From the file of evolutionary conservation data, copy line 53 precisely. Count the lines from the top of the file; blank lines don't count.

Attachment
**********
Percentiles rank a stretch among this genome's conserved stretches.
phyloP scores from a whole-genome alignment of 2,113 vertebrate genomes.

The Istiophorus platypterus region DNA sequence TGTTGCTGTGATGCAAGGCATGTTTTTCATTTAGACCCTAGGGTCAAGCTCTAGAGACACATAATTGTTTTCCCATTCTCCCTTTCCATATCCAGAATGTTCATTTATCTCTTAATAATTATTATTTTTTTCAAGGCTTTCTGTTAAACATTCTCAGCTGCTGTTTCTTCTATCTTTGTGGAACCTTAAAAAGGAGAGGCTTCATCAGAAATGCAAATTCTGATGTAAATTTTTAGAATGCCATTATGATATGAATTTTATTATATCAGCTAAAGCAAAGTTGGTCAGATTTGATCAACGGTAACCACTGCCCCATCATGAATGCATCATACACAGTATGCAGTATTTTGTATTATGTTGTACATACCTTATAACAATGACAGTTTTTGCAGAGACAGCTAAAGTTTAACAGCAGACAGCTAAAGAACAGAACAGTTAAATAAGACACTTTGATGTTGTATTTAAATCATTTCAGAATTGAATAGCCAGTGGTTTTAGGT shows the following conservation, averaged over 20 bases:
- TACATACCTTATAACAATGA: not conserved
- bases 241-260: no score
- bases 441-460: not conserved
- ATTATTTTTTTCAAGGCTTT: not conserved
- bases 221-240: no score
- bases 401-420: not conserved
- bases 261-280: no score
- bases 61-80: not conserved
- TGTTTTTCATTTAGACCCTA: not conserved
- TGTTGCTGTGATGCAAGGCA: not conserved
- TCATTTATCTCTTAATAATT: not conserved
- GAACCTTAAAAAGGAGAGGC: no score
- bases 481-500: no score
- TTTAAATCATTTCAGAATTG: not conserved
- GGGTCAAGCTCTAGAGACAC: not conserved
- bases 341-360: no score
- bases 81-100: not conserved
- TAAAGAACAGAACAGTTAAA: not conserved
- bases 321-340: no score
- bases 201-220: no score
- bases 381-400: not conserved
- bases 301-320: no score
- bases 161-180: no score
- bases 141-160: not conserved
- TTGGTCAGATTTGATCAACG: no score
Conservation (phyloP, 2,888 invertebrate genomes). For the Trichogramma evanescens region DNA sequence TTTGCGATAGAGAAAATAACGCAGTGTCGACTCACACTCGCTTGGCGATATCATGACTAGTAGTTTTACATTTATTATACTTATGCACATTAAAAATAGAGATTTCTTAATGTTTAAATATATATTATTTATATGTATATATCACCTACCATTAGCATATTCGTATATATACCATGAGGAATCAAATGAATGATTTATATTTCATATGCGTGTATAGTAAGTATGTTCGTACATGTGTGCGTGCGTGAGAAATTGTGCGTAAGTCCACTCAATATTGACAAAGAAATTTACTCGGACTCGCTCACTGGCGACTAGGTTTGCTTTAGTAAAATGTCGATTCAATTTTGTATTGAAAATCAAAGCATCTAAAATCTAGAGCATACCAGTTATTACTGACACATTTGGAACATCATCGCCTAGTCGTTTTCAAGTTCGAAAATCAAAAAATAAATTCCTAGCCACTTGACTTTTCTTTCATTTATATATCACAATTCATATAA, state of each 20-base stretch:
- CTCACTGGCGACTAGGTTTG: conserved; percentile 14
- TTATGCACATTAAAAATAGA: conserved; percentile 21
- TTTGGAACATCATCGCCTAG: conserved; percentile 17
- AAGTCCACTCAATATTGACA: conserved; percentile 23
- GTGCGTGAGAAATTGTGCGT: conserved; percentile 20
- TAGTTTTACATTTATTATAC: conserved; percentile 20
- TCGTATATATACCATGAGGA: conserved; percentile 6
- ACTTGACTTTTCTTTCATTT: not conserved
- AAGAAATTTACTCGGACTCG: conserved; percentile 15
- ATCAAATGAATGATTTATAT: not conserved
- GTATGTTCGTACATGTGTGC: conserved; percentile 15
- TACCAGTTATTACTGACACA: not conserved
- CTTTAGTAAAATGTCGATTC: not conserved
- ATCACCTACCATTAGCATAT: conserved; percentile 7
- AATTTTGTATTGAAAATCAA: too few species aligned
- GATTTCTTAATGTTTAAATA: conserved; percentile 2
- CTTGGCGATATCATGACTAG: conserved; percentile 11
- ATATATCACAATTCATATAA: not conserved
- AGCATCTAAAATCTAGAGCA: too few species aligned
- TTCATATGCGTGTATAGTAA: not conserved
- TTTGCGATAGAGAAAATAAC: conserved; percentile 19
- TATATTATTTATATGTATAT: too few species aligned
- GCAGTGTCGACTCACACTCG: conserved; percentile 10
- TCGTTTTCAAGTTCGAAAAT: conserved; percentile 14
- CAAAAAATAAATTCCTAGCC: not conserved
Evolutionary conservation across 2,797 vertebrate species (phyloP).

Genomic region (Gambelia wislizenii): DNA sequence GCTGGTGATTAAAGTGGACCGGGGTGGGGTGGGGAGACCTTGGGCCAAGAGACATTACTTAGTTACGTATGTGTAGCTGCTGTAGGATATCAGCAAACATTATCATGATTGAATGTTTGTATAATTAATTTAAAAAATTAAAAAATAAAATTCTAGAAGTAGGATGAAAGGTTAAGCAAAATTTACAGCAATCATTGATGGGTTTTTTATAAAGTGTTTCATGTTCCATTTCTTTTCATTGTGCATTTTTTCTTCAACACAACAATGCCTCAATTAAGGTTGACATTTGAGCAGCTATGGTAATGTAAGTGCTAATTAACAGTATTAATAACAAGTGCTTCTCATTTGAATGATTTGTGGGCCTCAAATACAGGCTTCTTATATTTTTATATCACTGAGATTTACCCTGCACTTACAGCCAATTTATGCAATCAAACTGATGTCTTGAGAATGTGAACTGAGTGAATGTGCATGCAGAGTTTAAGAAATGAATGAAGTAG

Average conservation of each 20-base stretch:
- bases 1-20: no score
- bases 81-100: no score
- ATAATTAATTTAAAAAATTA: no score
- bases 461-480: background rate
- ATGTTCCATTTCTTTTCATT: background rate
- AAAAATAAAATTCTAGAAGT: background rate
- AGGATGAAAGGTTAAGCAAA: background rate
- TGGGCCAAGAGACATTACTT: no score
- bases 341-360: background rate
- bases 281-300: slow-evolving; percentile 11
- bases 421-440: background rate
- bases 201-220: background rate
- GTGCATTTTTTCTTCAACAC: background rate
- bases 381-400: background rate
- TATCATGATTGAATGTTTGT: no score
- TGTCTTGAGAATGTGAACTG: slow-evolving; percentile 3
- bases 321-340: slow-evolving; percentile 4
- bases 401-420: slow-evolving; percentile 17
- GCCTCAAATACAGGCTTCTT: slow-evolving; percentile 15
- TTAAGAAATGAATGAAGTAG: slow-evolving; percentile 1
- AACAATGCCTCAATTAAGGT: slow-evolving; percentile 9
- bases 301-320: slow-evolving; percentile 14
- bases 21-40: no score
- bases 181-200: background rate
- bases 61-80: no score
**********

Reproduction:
- TCGTTTTCAAGTTCGAAAAT: conserved; percentile 14